# Lab 4: Sampling distribution

Not graded, just practice

If you would like to practice with a set of data, you can import the following dataset with `read_csv`

:

```
# brain volumes simulated from Ritchie et al
"http://kathrynschuler.com/datasets/brain_volume.csv"
```

## 1 Exploring a simple dataset

- Which of the following is the best choice to visualize the frequency distribution of a set of data? Choose one.

- Which of the following would summarize the central tendency of a set of data? Choose all that apply.

- Which of the following would summarize the spread of a set of data? Choose all that apply

- Which of the following are paramteric statistics?

- Given the following figure, which summary statistics would best describe these data?

Given the following code, which of the following would fill in the blank to return the value below which 20% of the data fall.

`%>% summarise( data lower = quantile(y, ________) )`

## 2 Probability distributions

- Write code to generate 200 data points, sampled from a gaussian distribution with a mean of 0 and a standard deviation of 1.

## Answer

`rnorm(200, mean = 0, sd = 1)`

- Suppose you sampled 500 data points from a uniform distribution and stored the result in
`data`

. Then, you use the following code to compute the summary stats. What is the height of the probability density function at a value of 5?

```
%>% summarise(
data n = n(),
mean = mean(y),
sd = sd(y),
lower = quantile(y, 0),
upper = quantile(y, 1)
)
```

```
# A tibble: 1 × 5
n mean sd lower upper
<int> <dbl> <dbl> <dbl> <dbl>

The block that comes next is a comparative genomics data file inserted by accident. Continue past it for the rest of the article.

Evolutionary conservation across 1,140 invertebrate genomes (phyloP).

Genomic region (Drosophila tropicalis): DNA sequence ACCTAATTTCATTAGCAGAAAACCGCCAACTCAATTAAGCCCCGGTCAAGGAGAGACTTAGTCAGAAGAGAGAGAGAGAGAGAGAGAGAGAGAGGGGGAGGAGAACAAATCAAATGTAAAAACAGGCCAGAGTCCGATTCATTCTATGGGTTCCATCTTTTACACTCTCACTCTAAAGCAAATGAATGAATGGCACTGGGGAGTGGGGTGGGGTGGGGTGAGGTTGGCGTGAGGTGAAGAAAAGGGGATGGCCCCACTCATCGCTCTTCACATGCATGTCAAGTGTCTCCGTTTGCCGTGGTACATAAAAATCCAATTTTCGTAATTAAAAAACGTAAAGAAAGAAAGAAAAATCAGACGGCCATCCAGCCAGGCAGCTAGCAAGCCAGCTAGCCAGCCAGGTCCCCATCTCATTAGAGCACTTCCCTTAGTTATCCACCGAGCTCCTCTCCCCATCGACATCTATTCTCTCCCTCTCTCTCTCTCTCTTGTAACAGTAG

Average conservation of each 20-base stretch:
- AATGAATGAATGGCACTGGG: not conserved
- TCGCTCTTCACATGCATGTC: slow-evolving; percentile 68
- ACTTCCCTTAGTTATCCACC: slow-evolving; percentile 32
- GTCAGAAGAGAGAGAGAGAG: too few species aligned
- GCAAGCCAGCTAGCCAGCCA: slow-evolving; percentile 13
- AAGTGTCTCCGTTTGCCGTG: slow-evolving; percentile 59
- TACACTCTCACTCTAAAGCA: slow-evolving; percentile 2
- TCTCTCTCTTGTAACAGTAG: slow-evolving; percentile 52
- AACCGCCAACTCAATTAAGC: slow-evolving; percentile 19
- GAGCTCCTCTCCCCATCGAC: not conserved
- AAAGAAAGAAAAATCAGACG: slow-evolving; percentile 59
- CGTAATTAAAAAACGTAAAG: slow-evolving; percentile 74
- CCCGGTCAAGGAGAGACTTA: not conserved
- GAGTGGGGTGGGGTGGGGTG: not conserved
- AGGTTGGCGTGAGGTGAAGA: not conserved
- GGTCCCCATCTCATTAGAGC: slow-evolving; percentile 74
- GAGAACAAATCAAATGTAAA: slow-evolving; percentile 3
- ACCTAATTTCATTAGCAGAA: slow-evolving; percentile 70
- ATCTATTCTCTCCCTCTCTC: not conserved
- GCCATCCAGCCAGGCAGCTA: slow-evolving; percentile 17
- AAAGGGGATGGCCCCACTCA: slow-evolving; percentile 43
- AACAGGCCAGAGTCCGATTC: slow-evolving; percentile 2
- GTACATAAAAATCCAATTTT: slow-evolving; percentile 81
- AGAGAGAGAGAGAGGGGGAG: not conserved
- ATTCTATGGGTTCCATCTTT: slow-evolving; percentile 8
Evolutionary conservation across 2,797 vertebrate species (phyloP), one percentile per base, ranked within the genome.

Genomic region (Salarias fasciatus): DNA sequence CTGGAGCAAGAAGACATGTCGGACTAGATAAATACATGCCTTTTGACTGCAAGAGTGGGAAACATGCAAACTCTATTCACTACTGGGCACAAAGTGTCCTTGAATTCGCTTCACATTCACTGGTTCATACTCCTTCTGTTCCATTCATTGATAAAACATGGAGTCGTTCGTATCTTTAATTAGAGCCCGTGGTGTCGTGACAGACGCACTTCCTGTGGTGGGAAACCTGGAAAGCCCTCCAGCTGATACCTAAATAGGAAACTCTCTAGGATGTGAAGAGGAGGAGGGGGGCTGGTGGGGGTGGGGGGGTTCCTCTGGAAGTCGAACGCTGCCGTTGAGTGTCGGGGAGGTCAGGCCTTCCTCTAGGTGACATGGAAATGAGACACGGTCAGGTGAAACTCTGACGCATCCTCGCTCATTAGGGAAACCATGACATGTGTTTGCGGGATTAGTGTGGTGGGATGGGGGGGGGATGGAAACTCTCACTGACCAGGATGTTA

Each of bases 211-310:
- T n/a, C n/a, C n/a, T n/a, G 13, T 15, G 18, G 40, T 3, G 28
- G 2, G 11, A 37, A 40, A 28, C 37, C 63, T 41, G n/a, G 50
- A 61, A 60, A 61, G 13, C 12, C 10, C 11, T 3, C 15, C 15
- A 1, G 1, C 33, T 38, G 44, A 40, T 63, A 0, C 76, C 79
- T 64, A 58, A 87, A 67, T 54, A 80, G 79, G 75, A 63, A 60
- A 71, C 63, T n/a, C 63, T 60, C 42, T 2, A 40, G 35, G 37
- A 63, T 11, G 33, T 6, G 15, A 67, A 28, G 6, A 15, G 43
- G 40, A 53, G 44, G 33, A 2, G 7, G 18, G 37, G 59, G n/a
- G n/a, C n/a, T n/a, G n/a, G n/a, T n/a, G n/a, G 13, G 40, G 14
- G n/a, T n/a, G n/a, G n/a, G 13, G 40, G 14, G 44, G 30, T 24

1 500 7.56 1.49 5.02 9.99
```

- Suppose your data is normally distributed and has a mean of 25 and a standard deviation of 5. What is the probability a random value drawn from your dataset will be less than 20? Select the closest value.

## 3 Sampling variability

- True or false, the
`parameter`

is the mean of the population and the`parameter estimate`

is the mean of your sample?

- What do we call the probability distribution of the values our parameter estimate can take on?

- Suppose we want to quantify the spread of the sampling distribution. What method could we choose? Choose all that apply.

- For a typical experiment, how many samples from the population is practical for us to take? Enter a number.

## 4 Bootstrapping

- True or false, when we generate the bootstrap sampling distribution, we sample our original sample
*with replacement*.

- Suppose we want to generate the bootstrap sampling distribution for the mean of set of data,
`data`

, with one variable:`reaction_time`

. Write code that uses the`infer`

package to accomplish this, generating 1000 samples.

## Answer

```
%>%
data specify(response = reaction_time) %>%
generate(reps = 1000, type = "bootstrap") %>%
calculate(stat = "mean")
```

- Suppose we store our bootstrap sampling distribution from part b in a variable called
`bootstrap_distribution`

. Which two arguments should we add to the code below to compute the 68% confidence interval and assign it to the value`ci`

?

```
<- bootstrap_distribution %>%
ci get_confidence_interval(______, ________)
```

- Suppose we store our bootstrap sampling distribution in
`bootstrap_distribution`

and we want to visualize the confidence interval we just computed in c. Which of the following could we add to the code below? Choose all that apply.

```
%>%
bootstrap_distribution visualize() +
_____________
```